Even though you didn’t get a diagnosis until now you did catch it pretty early so you are definitely on the right path…

You all of you for your responses. Very informative. Especially you DocAudio.

The hardest thing right now is trying to get him to wear the HA. I have read that he is in the worst age group for this. I think it would have became a part of him if he had worn it from age 6 months. :frowning:

It would have been easier at that time for us also. I was a stay at home dad for the 1st year of his life. He was the only child we had that did not go to school and I would have been able to spend more time with him. He now has two younger brothers. One is also 2 1/2 and we have a 18 month old. We adopted the 2 1/2 year old about a year ago. With all the school activities our two 8 year olds are involved in and doctor appointments for the little ones we don’t have as much free time to make sure he is wearing it all the time. Usually his youngest brother is using it as a teething toy. Lol… We are both employed full time to support the family and taking time off is not an aption. When I get home she is off to work.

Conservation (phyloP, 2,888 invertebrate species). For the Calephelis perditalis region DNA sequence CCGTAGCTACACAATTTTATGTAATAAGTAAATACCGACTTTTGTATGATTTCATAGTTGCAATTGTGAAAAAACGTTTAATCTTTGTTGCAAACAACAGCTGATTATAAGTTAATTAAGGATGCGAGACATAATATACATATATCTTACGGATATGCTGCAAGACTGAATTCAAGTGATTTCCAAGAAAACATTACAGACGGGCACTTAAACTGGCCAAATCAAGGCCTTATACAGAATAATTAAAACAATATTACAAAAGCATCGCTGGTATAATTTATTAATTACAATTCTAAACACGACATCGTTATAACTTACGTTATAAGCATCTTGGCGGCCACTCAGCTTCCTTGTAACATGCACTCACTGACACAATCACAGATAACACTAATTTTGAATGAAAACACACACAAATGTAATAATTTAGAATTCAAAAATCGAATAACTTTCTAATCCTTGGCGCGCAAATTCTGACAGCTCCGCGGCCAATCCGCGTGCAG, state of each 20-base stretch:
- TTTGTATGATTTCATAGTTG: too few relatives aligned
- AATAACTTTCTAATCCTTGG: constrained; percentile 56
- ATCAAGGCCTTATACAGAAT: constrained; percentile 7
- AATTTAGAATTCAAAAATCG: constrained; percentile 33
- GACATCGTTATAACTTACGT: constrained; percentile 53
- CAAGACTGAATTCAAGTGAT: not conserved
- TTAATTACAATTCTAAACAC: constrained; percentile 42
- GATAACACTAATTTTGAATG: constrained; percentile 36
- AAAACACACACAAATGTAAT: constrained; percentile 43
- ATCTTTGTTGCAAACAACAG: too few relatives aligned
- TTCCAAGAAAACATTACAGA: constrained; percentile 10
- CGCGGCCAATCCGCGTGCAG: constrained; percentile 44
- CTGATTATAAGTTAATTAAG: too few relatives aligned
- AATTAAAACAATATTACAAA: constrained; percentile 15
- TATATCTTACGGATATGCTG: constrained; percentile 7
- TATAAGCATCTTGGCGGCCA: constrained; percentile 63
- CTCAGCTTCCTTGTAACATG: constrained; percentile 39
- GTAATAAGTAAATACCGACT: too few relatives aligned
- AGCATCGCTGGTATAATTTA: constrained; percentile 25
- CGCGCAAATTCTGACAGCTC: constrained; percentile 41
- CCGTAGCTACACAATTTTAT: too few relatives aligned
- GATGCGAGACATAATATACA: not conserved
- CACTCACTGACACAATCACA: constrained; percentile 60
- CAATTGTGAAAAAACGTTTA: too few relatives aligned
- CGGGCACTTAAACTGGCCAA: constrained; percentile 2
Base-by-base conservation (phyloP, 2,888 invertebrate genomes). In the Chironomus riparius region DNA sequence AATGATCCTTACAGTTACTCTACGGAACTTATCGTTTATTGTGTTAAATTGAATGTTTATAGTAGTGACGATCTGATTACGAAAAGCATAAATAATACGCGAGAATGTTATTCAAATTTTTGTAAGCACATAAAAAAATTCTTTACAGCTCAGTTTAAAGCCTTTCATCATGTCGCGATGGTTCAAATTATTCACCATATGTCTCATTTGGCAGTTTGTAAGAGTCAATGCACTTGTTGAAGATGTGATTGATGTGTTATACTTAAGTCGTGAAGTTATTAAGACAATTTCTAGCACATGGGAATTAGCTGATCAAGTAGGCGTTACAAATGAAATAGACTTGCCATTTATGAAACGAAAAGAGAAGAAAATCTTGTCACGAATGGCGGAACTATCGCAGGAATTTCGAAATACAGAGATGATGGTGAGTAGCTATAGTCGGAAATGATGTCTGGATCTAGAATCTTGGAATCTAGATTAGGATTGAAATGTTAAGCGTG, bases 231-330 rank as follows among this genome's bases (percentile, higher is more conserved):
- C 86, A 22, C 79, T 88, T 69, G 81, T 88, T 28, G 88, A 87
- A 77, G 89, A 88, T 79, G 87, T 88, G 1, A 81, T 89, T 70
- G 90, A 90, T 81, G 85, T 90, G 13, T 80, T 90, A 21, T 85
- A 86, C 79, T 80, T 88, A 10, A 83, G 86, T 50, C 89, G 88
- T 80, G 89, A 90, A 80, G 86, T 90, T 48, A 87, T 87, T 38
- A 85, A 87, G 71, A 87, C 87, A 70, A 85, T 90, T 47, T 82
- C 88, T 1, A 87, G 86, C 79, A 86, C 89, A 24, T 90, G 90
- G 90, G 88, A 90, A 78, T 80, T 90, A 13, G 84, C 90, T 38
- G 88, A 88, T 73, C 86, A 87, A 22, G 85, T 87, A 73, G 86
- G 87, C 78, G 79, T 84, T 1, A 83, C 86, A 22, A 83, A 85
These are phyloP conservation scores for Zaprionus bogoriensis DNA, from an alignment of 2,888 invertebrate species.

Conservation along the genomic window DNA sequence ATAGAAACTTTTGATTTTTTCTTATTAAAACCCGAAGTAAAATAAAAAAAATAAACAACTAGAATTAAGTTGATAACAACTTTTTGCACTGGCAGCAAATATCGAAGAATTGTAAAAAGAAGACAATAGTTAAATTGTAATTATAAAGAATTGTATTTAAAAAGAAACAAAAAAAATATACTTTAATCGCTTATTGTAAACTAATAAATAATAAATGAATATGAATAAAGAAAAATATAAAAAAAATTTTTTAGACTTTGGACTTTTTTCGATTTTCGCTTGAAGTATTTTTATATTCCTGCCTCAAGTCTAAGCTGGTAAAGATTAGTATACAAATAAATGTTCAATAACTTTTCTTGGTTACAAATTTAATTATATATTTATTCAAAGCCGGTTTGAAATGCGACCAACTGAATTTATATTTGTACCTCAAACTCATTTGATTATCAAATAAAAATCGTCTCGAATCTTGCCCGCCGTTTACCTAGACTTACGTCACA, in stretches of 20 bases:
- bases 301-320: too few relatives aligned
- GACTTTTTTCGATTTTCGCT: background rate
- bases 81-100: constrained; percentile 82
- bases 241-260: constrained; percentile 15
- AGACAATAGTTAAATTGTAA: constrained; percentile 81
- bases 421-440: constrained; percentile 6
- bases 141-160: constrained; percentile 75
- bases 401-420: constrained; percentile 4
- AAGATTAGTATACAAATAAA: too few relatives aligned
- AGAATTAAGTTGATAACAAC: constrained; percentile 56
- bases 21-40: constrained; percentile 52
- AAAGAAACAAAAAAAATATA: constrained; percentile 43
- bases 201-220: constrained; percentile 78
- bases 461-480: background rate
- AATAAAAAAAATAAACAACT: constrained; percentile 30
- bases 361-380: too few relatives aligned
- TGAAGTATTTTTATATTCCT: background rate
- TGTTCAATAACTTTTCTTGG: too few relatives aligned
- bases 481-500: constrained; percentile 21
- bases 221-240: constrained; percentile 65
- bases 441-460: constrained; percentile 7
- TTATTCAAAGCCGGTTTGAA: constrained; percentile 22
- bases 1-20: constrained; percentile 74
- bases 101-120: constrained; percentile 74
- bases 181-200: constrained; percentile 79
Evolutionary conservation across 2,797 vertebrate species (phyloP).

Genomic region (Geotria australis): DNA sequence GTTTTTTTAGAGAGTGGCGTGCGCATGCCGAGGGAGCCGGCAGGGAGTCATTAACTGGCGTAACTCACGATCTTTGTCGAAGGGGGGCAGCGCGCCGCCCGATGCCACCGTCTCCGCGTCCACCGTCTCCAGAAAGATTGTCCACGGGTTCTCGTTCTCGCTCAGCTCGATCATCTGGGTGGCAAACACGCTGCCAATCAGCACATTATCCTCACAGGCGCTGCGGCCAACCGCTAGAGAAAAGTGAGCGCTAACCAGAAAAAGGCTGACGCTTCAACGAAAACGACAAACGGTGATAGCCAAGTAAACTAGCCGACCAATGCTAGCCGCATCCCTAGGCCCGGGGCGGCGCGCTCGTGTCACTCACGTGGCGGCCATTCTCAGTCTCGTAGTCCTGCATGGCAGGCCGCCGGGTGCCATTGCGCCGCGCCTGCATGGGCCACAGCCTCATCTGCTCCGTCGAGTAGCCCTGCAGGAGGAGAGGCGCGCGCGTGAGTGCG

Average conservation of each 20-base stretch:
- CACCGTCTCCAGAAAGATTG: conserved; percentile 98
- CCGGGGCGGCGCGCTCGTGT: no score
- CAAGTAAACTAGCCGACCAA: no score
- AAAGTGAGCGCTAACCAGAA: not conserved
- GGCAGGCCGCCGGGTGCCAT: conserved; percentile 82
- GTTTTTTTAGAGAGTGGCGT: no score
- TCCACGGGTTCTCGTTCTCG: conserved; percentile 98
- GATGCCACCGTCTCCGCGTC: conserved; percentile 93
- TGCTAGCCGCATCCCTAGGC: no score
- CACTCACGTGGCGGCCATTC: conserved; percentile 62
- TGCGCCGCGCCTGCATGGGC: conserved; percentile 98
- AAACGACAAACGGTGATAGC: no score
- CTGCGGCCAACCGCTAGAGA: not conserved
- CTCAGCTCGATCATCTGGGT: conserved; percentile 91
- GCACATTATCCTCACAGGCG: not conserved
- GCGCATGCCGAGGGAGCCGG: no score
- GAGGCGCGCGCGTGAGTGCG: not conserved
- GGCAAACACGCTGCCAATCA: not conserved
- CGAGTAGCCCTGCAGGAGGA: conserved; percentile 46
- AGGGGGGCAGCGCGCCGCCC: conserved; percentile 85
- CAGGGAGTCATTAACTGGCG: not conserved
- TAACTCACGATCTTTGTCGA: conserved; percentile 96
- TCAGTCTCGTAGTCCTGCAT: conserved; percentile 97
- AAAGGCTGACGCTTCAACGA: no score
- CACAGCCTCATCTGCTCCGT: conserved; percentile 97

We have been in contact with a Law Firm already. They have requested all of his records and say that we have a case for neglect and possible malpractice for the misdiagnosis. However, they are holding off for a while to see how his next several appointments go. I know that this will not solve anything with my sons hearing but in the end my son has suffered by not being able to hear in that ear for the past two years. His personality is different than it would have been… Lots of things are different… My wife and I have not decided as of yet if we want to proceed with a lawsuit. The thing that is holding me back is not knowing if this has afeected my sons life forever and to what extent. If my son has lost more hearing because of it then, yes, we will proceed. I just wanted some honest opinions.

We have had some extra expenses because of this. We have speech once a week. Which is quite a task to orchestrate with the little ones. There are some therapist willing to come to our house but we cannot afford that at this time. We live an hour and a half from the Audiologist. It all adds up. We had more money and free time when this should have been caught. We are now stretched financially and mentally to our breaking points. I want my son to have the best HA and treatment that he can get.